(photos by Brian Murphy)
Heading into their Week 8 match-up against the Pittsburgh Steelers, the Washington Redskins boast the top ground game in football — averaging an impressive 177.7 yards per game.
While much of the attention continues to focus on quarterback Robert Griffin III, the dynamic playmaker who continues to find ways to elevate his game on a seemingly weekly basis, the fact is running back Alfred Morris is having a pretty incredible rookie campaign as well.
Through seven games, Morris trails only Minnesota’s Adrian Peterson* and Houston’s Arian Foster in the league’s rushing race with 658 yards and five touchdowns.
*Peterson has already played his Week 8 game — rushing for 123 yards and a touchdown against Tampa Bay. Coming into that game though, Peterson had also rushed for less yards than Morris on the season.
I cannot say enough about how impressive Morris has been thus far — especially, when you consider the fact that the Redskins essentially planned to come into the season with Roy Helu Jr., Evan Royster and Tim Hightower as their top three backs while Morris was pretty much an afterthought.
But all three of those players were banged up enough to create an opening for Morris, and he’s obviously made the most of it. And while he started the season strong, the 23-year-old has only gotten more impressive as he’s gained experience. Case in point, Morris has rushed 77 times for 395 yards and two touchdowns in his last four games (5.13 yards per carry).
Not too shabby for a sixth-round draft pick.
“If you have talent and work hard, they’ll find you,” Morris said. “Coach Shanahan found me in the middle of nowhere, so I’m definitely thankful that he did draft me and that I’m with the Washington Redskins. They were my dream team, so I was glad when they picked me.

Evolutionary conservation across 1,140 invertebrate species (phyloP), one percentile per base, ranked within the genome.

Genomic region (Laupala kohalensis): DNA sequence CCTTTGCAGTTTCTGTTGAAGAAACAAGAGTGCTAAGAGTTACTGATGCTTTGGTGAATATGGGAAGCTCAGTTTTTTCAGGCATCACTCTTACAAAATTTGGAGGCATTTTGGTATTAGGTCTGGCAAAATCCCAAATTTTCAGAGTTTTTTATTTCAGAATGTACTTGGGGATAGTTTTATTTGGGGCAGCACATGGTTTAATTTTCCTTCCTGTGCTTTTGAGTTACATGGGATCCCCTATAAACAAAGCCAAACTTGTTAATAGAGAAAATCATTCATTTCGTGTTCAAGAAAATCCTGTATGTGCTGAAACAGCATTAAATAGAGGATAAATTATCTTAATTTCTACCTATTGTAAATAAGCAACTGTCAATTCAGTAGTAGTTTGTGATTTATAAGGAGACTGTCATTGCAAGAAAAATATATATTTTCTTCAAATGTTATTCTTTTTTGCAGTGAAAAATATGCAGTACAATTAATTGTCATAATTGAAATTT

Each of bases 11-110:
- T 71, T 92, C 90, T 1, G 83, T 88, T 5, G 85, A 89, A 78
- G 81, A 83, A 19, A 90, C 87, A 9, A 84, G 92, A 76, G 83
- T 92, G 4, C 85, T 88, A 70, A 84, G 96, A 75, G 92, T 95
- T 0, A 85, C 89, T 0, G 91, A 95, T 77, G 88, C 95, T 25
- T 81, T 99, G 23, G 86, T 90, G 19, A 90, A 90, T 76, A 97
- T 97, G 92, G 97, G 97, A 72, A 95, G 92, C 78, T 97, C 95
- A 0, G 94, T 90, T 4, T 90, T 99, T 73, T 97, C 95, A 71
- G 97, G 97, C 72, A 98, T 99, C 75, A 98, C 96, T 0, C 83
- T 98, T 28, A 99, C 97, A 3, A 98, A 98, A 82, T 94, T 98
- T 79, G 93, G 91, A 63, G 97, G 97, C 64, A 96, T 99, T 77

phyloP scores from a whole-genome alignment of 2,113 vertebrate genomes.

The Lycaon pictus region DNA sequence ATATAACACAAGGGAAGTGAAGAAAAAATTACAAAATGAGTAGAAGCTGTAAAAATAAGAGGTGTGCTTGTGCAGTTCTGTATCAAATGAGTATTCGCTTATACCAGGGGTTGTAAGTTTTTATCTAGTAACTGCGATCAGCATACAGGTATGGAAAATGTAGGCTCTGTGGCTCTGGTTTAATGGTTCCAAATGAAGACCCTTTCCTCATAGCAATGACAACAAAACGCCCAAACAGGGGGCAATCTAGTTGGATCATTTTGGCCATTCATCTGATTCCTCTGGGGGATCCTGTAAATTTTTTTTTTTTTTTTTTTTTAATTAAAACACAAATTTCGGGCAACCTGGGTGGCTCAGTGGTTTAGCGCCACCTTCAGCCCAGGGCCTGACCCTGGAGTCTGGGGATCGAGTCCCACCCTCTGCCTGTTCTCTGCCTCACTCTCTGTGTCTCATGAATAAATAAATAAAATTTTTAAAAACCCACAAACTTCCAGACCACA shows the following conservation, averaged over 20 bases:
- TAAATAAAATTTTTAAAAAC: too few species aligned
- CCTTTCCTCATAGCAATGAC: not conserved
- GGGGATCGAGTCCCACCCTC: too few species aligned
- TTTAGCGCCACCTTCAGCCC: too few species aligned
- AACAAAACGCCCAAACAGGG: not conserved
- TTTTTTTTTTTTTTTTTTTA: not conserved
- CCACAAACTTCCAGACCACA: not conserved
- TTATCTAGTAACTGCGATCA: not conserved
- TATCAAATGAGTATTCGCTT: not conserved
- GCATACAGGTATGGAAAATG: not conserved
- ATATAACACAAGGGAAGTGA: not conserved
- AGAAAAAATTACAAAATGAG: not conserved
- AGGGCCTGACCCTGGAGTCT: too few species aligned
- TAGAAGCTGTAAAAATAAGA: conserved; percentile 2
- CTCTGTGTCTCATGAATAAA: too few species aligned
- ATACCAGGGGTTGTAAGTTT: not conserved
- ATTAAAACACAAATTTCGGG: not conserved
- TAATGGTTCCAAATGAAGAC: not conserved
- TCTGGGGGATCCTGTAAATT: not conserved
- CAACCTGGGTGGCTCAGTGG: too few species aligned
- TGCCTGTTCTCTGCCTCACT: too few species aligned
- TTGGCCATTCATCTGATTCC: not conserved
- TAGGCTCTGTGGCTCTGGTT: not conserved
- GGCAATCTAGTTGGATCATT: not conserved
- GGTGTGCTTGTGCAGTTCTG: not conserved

“From where I came from, it definitely seemed impossible for me to get drafted and impossible for me to be a starter in the NFL,” he continued. “The entire draft process was nerve-wracking, but all of this is like a reward for all of the hard work.”
Spend five minutes talking with Morris and it’s impossible to not be impressed. He’s a youngster who is so respectful that he still says “yes sir” and “no sir” to his coaches. Because he came from a lesser-known school like Florida Atlantic, he’s the perfect combination of hungry and humble. Oh, and he’s proven to be a damn fine running back as well.
“Alfred makes it a lot easier to call runs when you call a run that’s blocked for two yards and he gets six yards,” said offensive coordinator Kyle Shanahan. “It’s a lot easier to call a run on second-and-10 knowing that we don’t have to block it perfectly and it can still be third-and-four. When it’s like that, it’s a lot easier to keep going to him.”
So how in the world does such a standout guy — someone who is so likeable on and off the field — not get selected until the sixth round?
According to this fascinating read by Dan Pompei of the National Football Post, this sounds like a case of lazy scouts not doing nearly enough homework on a hidden gem.
His initial grades didn’t excite anyone. He came to Florida Atlantic as a fullback, and he had the stigma of having the athleticism of a fullback. One of the scouting services had him weighing 203 pounds with 4.80 speed prior to his senior season. So scouts weren’t exactly beating down the doors at Florida Atlantic to get a good look at him, despite the fact that he was the team’s best player for three years and the coaches there loved him. And Florida Atlantic is not a stop on many top scouts’ itineraries.